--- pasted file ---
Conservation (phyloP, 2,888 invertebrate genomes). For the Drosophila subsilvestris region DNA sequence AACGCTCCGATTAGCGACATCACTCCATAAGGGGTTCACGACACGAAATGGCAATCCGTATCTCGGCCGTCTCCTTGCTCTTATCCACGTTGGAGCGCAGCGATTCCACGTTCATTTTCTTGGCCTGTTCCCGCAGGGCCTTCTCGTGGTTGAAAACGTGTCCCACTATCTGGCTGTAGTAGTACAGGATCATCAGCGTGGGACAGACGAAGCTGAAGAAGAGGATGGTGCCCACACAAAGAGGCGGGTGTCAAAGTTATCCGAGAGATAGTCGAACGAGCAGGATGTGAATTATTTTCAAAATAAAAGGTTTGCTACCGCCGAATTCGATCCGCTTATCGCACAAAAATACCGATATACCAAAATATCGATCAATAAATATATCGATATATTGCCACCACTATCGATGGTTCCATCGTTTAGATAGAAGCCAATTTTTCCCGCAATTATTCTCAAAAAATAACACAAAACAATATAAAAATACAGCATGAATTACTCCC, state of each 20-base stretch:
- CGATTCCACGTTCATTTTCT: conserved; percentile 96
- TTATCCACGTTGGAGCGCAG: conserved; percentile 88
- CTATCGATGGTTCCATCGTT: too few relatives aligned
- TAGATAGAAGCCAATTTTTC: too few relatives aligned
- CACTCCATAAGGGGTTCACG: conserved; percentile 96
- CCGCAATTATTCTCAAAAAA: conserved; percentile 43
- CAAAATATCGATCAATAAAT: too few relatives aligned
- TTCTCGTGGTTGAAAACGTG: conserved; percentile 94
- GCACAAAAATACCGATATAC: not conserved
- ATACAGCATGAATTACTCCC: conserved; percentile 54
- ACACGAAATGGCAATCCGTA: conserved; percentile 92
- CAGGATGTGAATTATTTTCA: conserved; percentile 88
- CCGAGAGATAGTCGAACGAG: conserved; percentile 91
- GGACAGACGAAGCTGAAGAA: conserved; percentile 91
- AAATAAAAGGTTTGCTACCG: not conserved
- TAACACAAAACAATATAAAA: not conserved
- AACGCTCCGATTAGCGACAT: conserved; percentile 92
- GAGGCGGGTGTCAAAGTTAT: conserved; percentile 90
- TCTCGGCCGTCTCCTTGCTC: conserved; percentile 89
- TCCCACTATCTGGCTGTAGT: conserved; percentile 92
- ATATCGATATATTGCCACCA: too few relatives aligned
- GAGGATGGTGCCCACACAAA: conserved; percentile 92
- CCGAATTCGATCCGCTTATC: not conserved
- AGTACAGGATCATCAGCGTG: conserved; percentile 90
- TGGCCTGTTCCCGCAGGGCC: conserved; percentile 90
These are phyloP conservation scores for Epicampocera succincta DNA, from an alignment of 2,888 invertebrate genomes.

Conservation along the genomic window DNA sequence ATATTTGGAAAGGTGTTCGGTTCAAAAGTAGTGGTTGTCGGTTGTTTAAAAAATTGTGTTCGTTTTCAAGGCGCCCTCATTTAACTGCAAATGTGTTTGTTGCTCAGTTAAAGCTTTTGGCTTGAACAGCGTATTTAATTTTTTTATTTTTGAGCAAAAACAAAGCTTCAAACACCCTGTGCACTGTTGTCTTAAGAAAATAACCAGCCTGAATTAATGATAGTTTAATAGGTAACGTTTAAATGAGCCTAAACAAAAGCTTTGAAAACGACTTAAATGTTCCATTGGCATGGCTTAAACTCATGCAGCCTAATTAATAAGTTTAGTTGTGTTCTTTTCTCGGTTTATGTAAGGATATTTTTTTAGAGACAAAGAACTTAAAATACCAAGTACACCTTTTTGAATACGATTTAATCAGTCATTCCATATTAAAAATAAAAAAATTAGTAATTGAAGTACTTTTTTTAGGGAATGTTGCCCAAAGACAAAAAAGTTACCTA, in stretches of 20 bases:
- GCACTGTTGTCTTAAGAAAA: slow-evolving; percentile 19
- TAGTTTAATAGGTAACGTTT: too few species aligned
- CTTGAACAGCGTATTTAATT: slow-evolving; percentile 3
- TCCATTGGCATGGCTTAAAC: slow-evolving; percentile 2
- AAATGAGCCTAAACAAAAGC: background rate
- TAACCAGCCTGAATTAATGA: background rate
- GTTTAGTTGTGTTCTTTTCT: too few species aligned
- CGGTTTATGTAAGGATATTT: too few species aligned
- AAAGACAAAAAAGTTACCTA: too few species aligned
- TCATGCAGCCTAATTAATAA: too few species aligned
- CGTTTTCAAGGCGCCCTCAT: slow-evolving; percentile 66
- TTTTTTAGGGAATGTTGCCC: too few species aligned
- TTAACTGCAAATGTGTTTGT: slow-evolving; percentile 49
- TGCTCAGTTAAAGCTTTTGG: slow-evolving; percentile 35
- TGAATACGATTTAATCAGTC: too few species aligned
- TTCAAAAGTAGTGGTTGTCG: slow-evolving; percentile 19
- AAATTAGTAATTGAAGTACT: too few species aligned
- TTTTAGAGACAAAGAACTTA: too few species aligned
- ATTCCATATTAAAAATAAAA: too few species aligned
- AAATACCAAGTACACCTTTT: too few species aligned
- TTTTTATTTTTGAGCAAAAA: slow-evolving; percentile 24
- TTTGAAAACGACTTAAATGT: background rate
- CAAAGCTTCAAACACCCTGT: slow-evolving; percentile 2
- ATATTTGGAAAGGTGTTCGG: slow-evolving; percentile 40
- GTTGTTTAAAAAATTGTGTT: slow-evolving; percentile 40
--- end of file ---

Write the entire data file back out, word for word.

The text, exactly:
Conservation (phyloP, 2,888 invertebrate genomes). For the Drosophila subsilvestris region DNA sequence AACGCTCCGATTAGCGACATCACTCCATAAGGGGTTCACGACACGAAATGGCAATCCGTATCTCGGCCGTCTCCTTGCTCTTATCCACGTTGGAGCGCAGCGATTCCACGTTCATTTTCTTGGCCTGTTCCCGCAGGGCCTTCTCGTGGTTGAAAACGTGTCCCACTATCTGGCTGTAGTAGTACAGGATCATCAGCGTGGGACAGACGAAGCTGAAGAAGAGGATGGTGCCCACACAAAGAGGCGGGTGTCAAAGTTATCCGAGAGATAGTCGAACGAGCAGGATGTGAATTATTTTCAAAATAAAAGGTTTGCTACCGCCGAATTCGATCCGCTTATCGCACAAAAATACCGATATACCAAAATATCGATCAATAAATATATCGATATATTGCCACCACTATCGATGGTTCCATCGTTTAGATAGAAGCCAATTTTTCCCGCAATTATTCTCAAAAAATAACACAAAACAATATAAAAATACAGCATGAATTACTCCC, state of each 20-base stretch:
- CGATTCCACGTTCATTTTCT: conserved; percentile 96
- TTATCCACGTTGGAGCGCAG: conserved; percentile 88
- CTATCGATGGTTCCATCGTT: too few relatives aligned
- TAGATAGAAGCCAATTTTTC: too few relatives aligned
- CACTCCATAAGGGGTTCACG: conserved; percentile 96
- CCGCAATTATTCTCAAAAAA: conserved; percentile 43
- CAAAATATCGATCAATAAAT: too few relatives aligned
- TTCTCGTGGTTGAAAACGTG: conserved; percentile 94
- GCACAAAAATACCGATATAC: not conserved
- ATACAGCATGAATTACTCCC: conserved; percentile 54
- ACACGAAATGGCAATCCGTA: conserved; percentile 92
- CAGGATGTGAATTATTTTCA: conserved; percentile 88
- CCGAGAGATAGTCGAACGAG: conserved; percentile 91
- GGACAGACGAAGCTGAAGAA: conserved; percentile 91
- AAATAAAAGGTTTGCTACCG: not conserved
- TAACACAAAACAATATAAAA: not conserved
- AACGCTCCGATTAGCGACAT: conserved; percentile 92
- GAGGCGGGTGTCAAAGTTAT: conserved; percentile 90
- TCTCGGCCGTCTCCTTGCTC: conserved; percentile 89
- TCCCACTATCTGGCTGTAGT: conserved; percentile 92
- ATATCGATATATTGCCACCA: too few relatives aligned
- GAGGATGGTGCCCACACAAA: conserved; percentile 92
- CCGAATTCGATCCGCTTATC: not conserved
- AGTACAGGATCATCAGCGTG: conserved; percentile 90
- TGGCCTGTTCCCGCAGGGCC: conserved; percentile 90
These are phyloP conservation scores for Epicampocera succincta DNA, from an alignment of 2,888 invertebrate genomes.

Conservation along the genomic window DNA sequence ATATTTGGAAAGGTGTTCGGTTCAAAAGTAGTGGTTGTCGGTTGTTTAAAAAATTGTGTTCGTTTTCAAGGCGCCCTCATTTAACTGCAAATGTGTTTGTTGCTCAGTTAAAGCTTTTGGCTTGAACAGCGTATTTAATTTTTTTATTTTTGAGCAAAAACAAAGCTTCAAACACCCTGTGCACTGTTGTCTTAAGAAAATAACCAGCCTGAATTAATGATAGTTTAATAGGTAACGTTTAAATGAGCCTAAACAAAAGCTTTGAAAACGACTTAAATGTTCCATTGGCATGGCTTAAACTCATGCAGCCTAATTAATAAGTTTAGTTGTGTTCTTTTCTCGGTTTATGTAAGGATATTTTTTTAGAGACAAAGAACTTAAAATACCAAGTACACCTTTTTGAATACGATTTAATCAGTCATTCCATATTAAAAATAAAAAAATTAGTAATTGAAGTACTTTTTTTAGGGAATGTTGCCCAAAGACAAAAAAGTTACCTA, in stretches of 20 bases:
- GCACTGTTGTCTTAAGAAAA: slow-evolving; percentile 19
- TAGTTTAATAGGTAACGTTT: too few species aligned
- CTTGAACAGCGTATTTAATT: slow-evolving; percentile 3
- TCCATTGGCATGGCTTAAAC: slow-evolving; percentile 2
- AAATGAGCCTAAACAAAAGC: background rate
- TAACCAGCCTGAATTAATGA: background rate
- GTTTAGTTGTGTTCTTTTCT: too few species aligned
- CGGTTTATGTAAGGATATTT: too few species aligned
- AAAGACAAAAAAGTTACCTA: too few species aligned
- TCATGCAGCCTAATTAATAA: too few species aligned
- CGTTTTCAAGGCGCCCTCAT: slow-evolving; percentile 66
- TTTTTTAGGGAATGTTGCCC: too few species aligned
- TTAACTGCAAATGTGTTTGT: slow-evolving; percentile 49
- TGCTCAGTTAAAGCTTTTGG: slow-evolving; percentile 35
- TGAATACGATTTAATCAGTC: too few species aligned
- TTCAAAAGTAGTGGTTGTCG: slow-evolving; percentile 19
- AAATTAGTAATTGAAGTACT: too few species aligned
- TTTTAGAGACAAAGAACTTA: too few species aligned
- ATTCCATATTAAAAATAAAA: too few species aligned
- AAATACCAAGTACACCTTTT: too few species aligned
- TTTTTATTTTTGAGCAAAAA: slow-evolving; percentile 24
- TTTGAAAACGACTTAAATGT: background rate
- CAAAGCTTCAAACACCCTGT: slow-evolving; percentile 2
- ATATTTGGAAAGGTGTTCGG: slow-evolving; percentile 40
- GTTGTTTAAAAAATTGTGTT: slow-evolving; percentile 40